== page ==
Most organizations keep their customer data in a customer relationship management (CRM) database. However, prior to GDPR, the information was incomplete, the accuracy of the data was not taken seriously, and the data was not secure due to a lack of business process management and master data management policies.

Based on the interviews I have conducted with IT executives involved in databases, big data, AI/ML and security, there has been a significant change in the past year; whereby, companies are now implementing and enforcing data management best practices and creating data Centers of Excellence. Employees are learning the importance of data and its security.

Given that a well-maintained CRM is necessary to deliver a great customer experience (CX), we can expect to see companies begin taking CX seriously, because they are getting their data in order and their competitors will begin using that data to deliver improved CX. We’re now in a race to see who can use data first and best to improve the CX.

Updated privacy policies and security protocols will increase the opportunity to deliver personalized and relevant information of value. In addition to getting consumers’ explicit permission to communicate with their customers and prospects, organizations will want to enact progressive profiling; whereby, they learn more about each customer or prospect every time they interact with your website or organization. The more you know about a customer, the more relevant you should be able to be to them by providing information of value while anticipating needs and wants.

Organizations need to learn what customers and prospects need and want to make their lives easier. This is key to building a disruptive business and earning a customer for life. Lyft has done this for me. Every time I need to travel to or from an airport, I no longer need taxis, rental cars or parking at the airport. Lyft has made my life traveling much simpler and easier. Lyft has earned a customer for life — or at least until its business model is disrupted.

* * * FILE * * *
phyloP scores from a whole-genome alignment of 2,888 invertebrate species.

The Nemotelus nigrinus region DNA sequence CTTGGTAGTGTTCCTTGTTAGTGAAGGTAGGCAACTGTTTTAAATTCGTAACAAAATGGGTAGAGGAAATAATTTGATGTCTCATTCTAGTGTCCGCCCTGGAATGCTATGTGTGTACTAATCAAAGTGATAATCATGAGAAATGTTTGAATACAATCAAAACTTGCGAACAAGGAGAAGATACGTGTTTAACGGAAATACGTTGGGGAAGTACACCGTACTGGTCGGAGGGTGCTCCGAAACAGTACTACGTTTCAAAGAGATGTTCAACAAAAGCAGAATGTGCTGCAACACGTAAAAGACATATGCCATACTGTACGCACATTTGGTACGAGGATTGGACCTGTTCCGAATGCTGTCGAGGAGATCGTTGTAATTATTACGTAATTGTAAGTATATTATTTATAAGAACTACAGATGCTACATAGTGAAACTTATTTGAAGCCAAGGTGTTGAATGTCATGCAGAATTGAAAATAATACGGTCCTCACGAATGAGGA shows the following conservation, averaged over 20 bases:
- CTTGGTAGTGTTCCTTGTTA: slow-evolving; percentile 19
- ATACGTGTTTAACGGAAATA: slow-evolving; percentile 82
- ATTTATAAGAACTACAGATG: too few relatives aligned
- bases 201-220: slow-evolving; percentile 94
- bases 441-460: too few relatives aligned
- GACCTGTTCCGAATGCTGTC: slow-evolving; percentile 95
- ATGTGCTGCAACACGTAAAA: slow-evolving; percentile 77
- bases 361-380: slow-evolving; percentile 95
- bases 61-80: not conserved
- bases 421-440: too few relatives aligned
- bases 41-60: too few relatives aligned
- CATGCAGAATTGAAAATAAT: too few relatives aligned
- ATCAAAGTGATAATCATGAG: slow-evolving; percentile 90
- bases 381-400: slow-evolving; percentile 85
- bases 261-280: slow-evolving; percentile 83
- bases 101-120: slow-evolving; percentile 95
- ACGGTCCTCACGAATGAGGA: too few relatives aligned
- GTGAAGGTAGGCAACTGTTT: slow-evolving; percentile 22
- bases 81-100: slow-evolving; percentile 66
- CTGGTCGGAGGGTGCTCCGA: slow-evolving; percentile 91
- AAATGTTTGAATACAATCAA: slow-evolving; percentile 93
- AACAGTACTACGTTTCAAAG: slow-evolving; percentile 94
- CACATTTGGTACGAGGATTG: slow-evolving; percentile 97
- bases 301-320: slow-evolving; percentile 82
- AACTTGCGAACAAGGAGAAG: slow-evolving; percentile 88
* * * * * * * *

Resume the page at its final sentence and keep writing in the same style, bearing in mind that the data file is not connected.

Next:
A good CRM with proper data management processes is beneficial to organizations on several fronts:

1. The CRM serves as the repository for all customer data and enables customer-facing employees to have a 360-degree view of the customer so they understand the customer’s relationship with the company — interactions, products/services bought, considered, feedback. All customer-facing employees are able to see the actions that have taken place and know what actions need to take place in the future based on sales and CX processes.
2. Organizations are able to provide more relevant help and information; thereby, making customers’ lives simpler and easier. Some organizations, e.g. financial institutions, are already using predictive analytics to recommend the “next best action” for the customer to the employee.
3. The CRM can be integrated with calendars and marketing automation software for appropriate follow-up before and after a sale, for nurturing marketing qualified leads (MQLs) to sales qualified leads (SQLs) or to market to “lookalike” prospects.
4. The CRM provides real-time metrics enabling team members to see where prospects and customers are in the sales, post-sales, follow-up or problem/resolution cycle.
5. A sound CRM enables the organization to scale in a thoughtful way with proper data management, security and updates. Leveraging even more data to improve the CX.

How has GDPR affected your organization and its data management practices?

6 CX Best Practices That Aid in Customer Retention

Kudos to American Airlines for delivering a small, but very meaningful American Advantage upgrade — a great customer experience (CX). CX best practices like this aid in customer retention.

Kudos to American Airlines for delivering a small, but very meaningful American Advantage upgrade — a great customer experience (CX). CX best practices like this aid in customer retention.